On Wednesday I went into Carrboro to start my vacation to the great indoors. On the way, Kiddo had a bit of a mishap. Ever since hitting a nasty rock on the driveway, I'd been hearing a rattling while riding on rough terrain, but couldn't make it happen while parked. It sounded like it was coming from the front mudguard, so I wasn't super worried about it. But as I came into town it started to get worse, and somewhere on Rosemary street I heard a "tink, tink" and the noise stopped altogether. Well, I thought, I guess I just lost some fasteners. This time when I parked and revved the engine, the problem was clear: both of the bolts that held the muffler bracket onto the bike had worked their way out and the muffler was hanging on by just the head tube and the rear mudguard. Luckily it was an easy walk to Fitch Lumber and I picked up two new bolts (and a wrench because the toolkit I have lacks a 13mm one for some reason). I think that if I hadn't been spending so much time in the garage building my confidence, the incident would have caused me a lot more anxiety than it did. As soon as I get back to a full socket set I plan to tighten up every bolt on the bike. Back in 1968 Honda put lock washers dang near everywhere, so why don't they do the same in 2018?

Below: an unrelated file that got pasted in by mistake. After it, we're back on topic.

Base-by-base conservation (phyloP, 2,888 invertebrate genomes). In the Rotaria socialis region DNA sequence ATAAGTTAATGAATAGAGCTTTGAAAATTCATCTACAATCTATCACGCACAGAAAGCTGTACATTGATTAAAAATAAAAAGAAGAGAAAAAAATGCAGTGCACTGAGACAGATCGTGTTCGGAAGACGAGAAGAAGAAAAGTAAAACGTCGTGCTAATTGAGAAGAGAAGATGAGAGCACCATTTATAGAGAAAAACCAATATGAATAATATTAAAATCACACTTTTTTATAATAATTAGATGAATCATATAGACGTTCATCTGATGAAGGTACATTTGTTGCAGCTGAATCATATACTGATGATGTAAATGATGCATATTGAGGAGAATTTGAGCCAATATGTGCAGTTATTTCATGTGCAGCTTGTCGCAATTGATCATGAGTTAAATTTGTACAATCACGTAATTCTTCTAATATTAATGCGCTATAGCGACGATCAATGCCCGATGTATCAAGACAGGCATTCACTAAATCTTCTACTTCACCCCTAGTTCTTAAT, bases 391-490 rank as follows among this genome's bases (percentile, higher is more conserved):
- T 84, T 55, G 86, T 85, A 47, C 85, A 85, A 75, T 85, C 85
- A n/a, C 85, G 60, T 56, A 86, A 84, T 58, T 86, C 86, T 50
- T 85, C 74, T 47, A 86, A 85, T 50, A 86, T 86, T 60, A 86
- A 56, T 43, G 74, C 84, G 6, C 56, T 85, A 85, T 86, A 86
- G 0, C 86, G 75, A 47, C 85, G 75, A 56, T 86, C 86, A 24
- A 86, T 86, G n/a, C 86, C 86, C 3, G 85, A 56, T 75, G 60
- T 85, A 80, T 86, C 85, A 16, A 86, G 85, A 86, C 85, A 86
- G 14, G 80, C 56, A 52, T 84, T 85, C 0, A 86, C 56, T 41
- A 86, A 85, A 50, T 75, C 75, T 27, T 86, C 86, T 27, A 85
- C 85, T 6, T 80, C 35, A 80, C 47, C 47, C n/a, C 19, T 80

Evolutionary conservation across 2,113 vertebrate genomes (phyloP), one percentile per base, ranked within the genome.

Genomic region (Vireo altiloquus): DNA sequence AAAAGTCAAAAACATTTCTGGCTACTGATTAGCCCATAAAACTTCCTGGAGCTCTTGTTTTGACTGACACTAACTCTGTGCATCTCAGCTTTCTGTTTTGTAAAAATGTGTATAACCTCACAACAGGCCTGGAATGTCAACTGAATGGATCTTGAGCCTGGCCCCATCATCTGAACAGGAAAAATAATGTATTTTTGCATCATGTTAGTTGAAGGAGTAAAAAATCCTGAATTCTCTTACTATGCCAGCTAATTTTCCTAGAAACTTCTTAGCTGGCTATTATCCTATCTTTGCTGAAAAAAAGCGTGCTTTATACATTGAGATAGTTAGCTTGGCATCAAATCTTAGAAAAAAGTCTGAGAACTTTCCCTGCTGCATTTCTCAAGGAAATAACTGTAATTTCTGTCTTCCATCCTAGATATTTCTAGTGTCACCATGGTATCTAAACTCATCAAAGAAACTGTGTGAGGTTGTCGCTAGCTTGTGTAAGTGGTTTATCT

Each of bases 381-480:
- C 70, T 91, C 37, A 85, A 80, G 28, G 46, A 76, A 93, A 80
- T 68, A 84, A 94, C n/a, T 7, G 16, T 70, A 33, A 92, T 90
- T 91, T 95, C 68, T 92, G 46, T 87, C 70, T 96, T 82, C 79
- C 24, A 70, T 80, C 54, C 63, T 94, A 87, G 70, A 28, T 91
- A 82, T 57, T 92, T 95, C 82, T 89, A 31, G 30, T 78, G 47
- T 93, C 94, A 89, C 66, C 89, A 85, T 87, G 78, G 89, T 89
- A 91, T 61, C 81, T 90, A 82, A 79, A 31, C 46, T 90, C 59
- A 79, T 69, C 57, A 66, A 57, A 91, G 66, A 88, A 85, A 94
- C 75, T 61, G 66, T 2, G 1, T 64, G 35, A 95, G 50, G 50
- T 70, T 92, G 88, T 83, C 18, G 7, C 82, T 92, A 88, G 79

I got the new bolts in just in time for my scheduled session in a float tank (aka sensory deprivation chamber). Back when the place opened around three years ago, I'd gotten a package deal and went once, but I recently realized that I still had two credits left. I figured at the very least it was an opportunity to take a shower, but it turned out to be a really nice experience. One reason I hadn't gone back was out of fear that the tank would encourage me to detach from my body, but this time I kept in mind what I'd learned from reading Judith Blackstone and found that not feeling the exterior of my body actually allowed me to isolate and focus on the interior of it. I discovered and released some tensions, and also the shower was great. The only unpleasant part was that the lights in the tank were having some issues and they came on unexpectedly at one point and startled me into sitting up, which caused the incredibly salty water to drip down my face and into my right eye. I managed to mostly keep the eye closed for the rest of the session but it did get a little painful at times. So yeah, very important to put petroleum jelly on cuts and scrapes and keep the water out of your eyes.